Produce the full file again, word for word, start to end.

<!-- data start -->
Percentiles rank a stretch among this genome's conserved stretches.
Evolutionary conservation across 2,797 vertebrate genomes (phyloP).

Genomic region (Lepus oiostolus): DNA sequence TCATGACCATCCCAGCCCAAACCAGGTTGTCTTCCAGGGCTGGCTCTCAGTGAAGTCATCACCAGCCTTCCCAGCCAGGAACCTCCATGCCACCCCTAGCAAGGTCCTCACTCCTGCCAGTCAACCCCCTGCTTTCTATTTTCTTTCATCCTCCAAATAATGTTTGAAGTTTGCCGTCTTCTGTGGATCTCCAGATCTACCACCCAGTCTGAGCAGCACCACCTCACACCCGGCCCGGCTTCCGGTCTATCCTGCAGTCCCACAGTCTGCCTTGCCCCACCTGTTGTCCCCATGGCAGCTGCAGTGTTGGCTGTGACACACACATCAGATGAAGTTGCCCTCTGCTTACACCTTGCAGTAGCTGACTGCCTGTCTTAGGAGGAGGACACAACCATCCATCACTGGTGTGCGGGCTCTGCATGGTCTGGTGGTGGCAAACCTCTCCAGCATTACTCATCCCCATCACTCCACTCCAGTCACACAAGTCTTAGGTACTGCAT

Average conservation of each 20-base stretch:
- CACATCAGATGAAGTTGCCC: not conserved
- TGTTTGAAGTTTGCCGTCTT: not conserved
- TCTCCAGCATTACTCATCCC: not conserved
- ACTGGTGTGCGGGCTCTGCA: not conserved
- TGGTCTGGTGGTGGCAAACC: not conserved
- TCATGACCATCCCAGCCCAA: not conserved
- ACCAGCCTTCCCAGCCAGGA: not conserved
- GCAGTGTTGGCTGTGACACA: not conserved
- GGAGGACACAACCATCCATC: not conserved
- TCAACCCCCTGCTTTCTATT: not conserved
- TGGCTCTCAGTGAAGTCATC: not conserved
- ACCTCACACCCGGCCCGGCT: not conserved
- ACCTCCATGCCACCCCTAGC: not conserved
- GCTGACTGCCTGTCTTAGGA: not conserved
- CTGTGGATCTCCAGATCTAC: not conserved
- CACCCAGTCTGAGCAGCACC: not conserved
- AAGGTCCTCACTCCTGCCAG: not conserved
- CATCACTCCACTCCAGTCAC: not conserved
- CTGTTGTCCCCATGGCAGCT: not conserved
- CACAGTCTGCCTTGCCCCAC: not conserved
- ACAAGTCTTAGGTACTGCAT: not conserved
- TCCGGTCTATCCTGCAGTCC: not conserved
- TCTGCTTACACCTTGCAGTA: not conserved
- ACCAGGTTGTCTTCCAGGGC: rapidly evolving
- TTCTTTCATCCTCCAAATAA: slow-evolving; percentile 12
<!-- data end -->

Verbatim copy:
Percentiles rank a stretch among this genome's conserved stretches.
Evolutionary conservation across 2,797 vertebrate genomes (phyloP).

Genomic region (Lepus oiostolus): DNA sequence TCATGACCATCCCAGCCCAAACCAGGTTGTCTTCCAGGGCTGGCTCTCAGTGAAGTCATCACCAGCCTTCCCAGCCAGGAACCTCCATGCCACCCCTAGCAAGGTCCTCACTCCTGCCAGTCAACCCCCTGCTTTCTATTTTCTTTCATCCTCCAAATAATGTTTGAAGTTTGCCGTCTTCTGTGGATCTCCAGATCTACCACCCAGTCTGAGCAGCACCACCTCACACCCGGCCCGGCTTCCGGTCTATCCTGCAGTCCCACAGTCTGCCTTGCCCCACCTGTTGTCCCCATGGCAGCTGCAGTGTTGGCTGTGACACACACATCAGATGAAGTTGCCCTCTGCTTACACCTTGCAGTAGCTGACTGCCTGTCTTAGGAGGAGGACACAACCATCCATCACTGGTGTGCGGGCTCTGCATGGTCTGGTGGTGGCAAACCTCTCCAGCATTACTCATCCCCATCACTCCACTCCAGTCACACAAGTCTTAGGTACTGCAT

Average conservation of each 20-base stretch:
- CACATCAGATGAAGTTGCCC: not conserved
- TGTTTGAAGTTTGCCGTCTT: not conserved
- TCTCCAGCATTACTCATCCC: not conserved
- ACTGGTGTGCGGGCTCTGCA: not conserved
- TGGTCTGGTGGTGGCAAACC: not conserved
- TCATGACCATCCCAGCCCAA: not conserved
- ACCAGCCTTCCCAGCCAGGA: not conserved
- GCAGTGTTGGCTGTGACACA: not conserved
- GGAGGACACAACCATCCATC: not conserved
- TCAACCCCCTGCTTTCTATT: not conserved
- TGGCTCTCAGTGAAGTCATC: not conserved
- ACCTCACACCCGGCCCGGCT: not conserved
- ACCTCCATGCCACCCCTAGC: not conserved
- GCTGACTGCCTGTCTTAGGA: not conserved
- CTGTGGATCTCCAGATCTAC: not conserved
- CACCCAGTCTGAGCAGCACC: not conserved
- AAGGTCCTCACTCCTGCCAG: not conserved
- CATCACTCCACTCCAGTCAC: not conserved
- CTGTTGTCCCCATGGCAGCT: not conserved
- CACAGTCTGCCTTGCCCCAC: not conserved
- ACAAGTCTTAGGTACTGCAT: not conserved
- TCCGGTCTATCCTGCAGTCC: not conserved
- TCTGCTTACACCTTGCAGTA: not conserved
- ACCAGGTTGTCTTCCAGGGC: rapidly evolving
- TTCTTTCATCCTCCAAATAA: slow-evolving; percentile 12